Monday, December 14, 2009
Some thoughts on Olivia Block's performance at Experimental Intermedia last evening. As veteran readers are aware, I love most all of Block's music that I've heard so if I say that the three pieces presented all had problematic aspects for me, it's at least partially based on very high expectations.
First up was a set of three works for solo violin (Erika Dicker). These were the least successful pieces of the night, imho, and a little baffling in the sense of wondering as to their reason for being. They very much struck me as exercises in a kind of avant string playing that I associate with mid to late 60s work by composers like Penderecki. Indeed, more than once I was reminded of his Capriccio for Violin and Orchestra (1967) where, as near as I could discern, similar techniques were employed. It's not that those techniques were or are without interest--each of the three sections had intriguing, occasionally beautiful aspects--just that I couldn't hear a larger reason behind the pieces aside from demonstrating this or that approach. On the first, the violinist allowed the bow to float from just above the bridge to below it, generating a harsh screech as it passed or lingered on the bridge itself. Within that (echoed in the following composition by the clarinets), she played triplet patterns that, for these ears, have the unfortunate quality of evoking a kind of minimalist treading of water that I found myself wanting to bat away. The next used, if I'm not mistaken, col legno technique while the last scrabbled furiously and two-handedly at the neck interspersed with broad, bowed swipes across the strings. As I said, I could pick out certain elements of each that were of interest, but on the whole, it sounded too much of the practice room, with accents and phrasing that too strongly evoked standard post-serial flourishes.
Next up was a lengthy composition (about an hour?) for violin, percussion (Michael Evans), three clarinets doubling bass clarinet (Alejandro Acierto, Alice Lee & Josh Sinton) and electronics. This was much more "in the ballpark" re: Olivia's recorded work, especially with the hard-edged percussive sounds, the electronics and field recordings and the massed, low reeds. My main issue was, given its length, its unwieldiness as a cohesive piece. Her best work has a kind of subtle narrative quality to it, a kind of arc or spine (not an obvious one) that reveals itself as it occurs, causing the listener to think, "Yes, even though I didn't anticipate it, this clearly stems from that and sounds beautiful alongside it." This piece struck me as more episodic although there were certainly recurring motifs and, arguably, a climax or two. I just wanted some tightening. Those cavils aside, there was many a gorgeous moment to be heard. The percussionist made ample use of strung together cymbals and hubcaps, producing a wonderful clatter, a couple of times receding to the depths of the storage areas to the left of the stage space, echoing the bangs from the heating pipes in the loft, later humorously attempting to corral them atop his horizontal bass drum. One of those climactic moments occurred when the trio of bass clarinets suddenly broke into a kind of chorale section, a rich, deep series of chords embedded in rumbling electronics and the aforementioned percussion. As a general rule, I found her music more rewarding the denser and, frankly, louder it was last night. That might be an artifact of the space; on disc, her quiet sounds are clearly etched and often quite moving. Here, they may have been a bit lost in the space. But when everything was in play, I heard the lush, rocky depths I've come to love in her music. I hope this is recorded, as I'd love to be able to give it a bunch of good listens.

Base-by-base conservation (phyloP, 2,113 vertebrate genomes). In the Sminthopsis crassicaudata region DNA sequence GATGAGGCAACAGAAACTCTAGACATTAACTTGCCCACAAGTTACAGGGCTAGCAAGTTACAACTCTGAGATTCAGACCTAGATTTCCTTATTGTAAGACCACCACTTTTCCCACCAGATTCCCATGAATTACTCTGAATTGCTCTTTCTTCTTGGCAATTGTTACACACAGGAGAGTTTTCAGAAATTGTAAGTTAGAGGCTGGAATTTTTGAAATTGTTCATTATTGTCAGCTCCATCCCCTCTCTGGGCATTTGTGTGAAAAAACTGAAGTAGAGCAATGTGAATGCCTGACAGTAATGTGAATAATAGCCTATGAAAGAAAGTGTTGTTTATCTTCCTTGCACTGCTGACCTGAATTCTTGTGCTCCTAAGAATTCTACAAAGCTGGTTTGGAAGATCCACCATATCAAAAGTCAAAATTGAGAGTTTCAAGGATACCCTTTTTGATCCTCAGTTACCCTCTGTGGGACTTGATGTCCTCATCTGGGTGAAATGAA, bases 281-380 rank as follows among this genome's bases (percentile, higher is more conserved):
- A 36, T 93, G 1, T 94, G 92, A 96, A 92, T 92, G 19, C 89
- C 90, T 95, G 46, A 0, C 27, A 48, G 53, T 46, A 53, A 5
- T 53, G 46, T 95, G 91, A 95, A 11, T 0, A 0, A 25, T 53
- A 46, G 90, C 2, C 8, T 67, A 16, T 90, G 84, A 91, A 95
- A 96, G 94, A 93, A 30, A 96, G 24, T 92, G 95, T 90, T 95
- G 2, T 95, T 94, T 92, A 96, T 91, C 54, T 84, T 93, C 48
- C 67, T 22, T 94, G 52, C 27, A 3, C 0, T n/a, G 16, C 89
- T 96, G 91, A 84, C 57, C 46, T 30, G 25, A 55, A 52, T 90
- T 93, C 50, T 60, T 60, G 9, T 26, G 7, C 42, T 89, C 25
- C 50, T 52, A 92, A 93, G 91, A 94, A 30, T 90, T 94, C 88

After a break, the final piece was presented, a collaboration with the video artists Sandra Leah Gibson and Luis Recoder. This trio was responsible for one of my big favorite releases of the past decade, the untitled DVD on SoS Editions from 2007 so I was pretty excited to see a live performance. Both visually and musically, the DVD was very circumscribed, very concentrated in one general area (though unearthing all sorts of variations within that area), one of its great strengths. Last night's video, while clearly related to that previous work, was much more wide-ranging. Some of the more beautiful moments echoed the kind of out-of-focus, view-through-a-rainy-windshield, globular aspects of the earlier work, but large segments otherwise portrayed flickering light patterns (incidentally echoed in lovely fashion on the ceiling of the loft as headlights passed by on Centre St., three floors below), overlapping semi-circular wedges and distended rectangles of light, seeming images of forests passed from a train (though dreamlike, never quite sure of their identity) and "damaged" film stock. It was a great deal to take in and part of me missed the singular focus encountered earlier though if I let myself go with the images, it was quite a ride. Olivia's music melded very well, in fact was often absorbed into the images, the two streams felt as one, which is a high compliment for music/video collaborations. Something I'd like very much to see/hear again. This was their first time doing a live performance together, very impressive how well it cohered.
So, I have my caveats, but there was more than enough strong, resonating work at hand. Tonight, Michael Pisaro is presenting a new work for guitar, bass clarinet, sine waves and field recordings. Can't wait.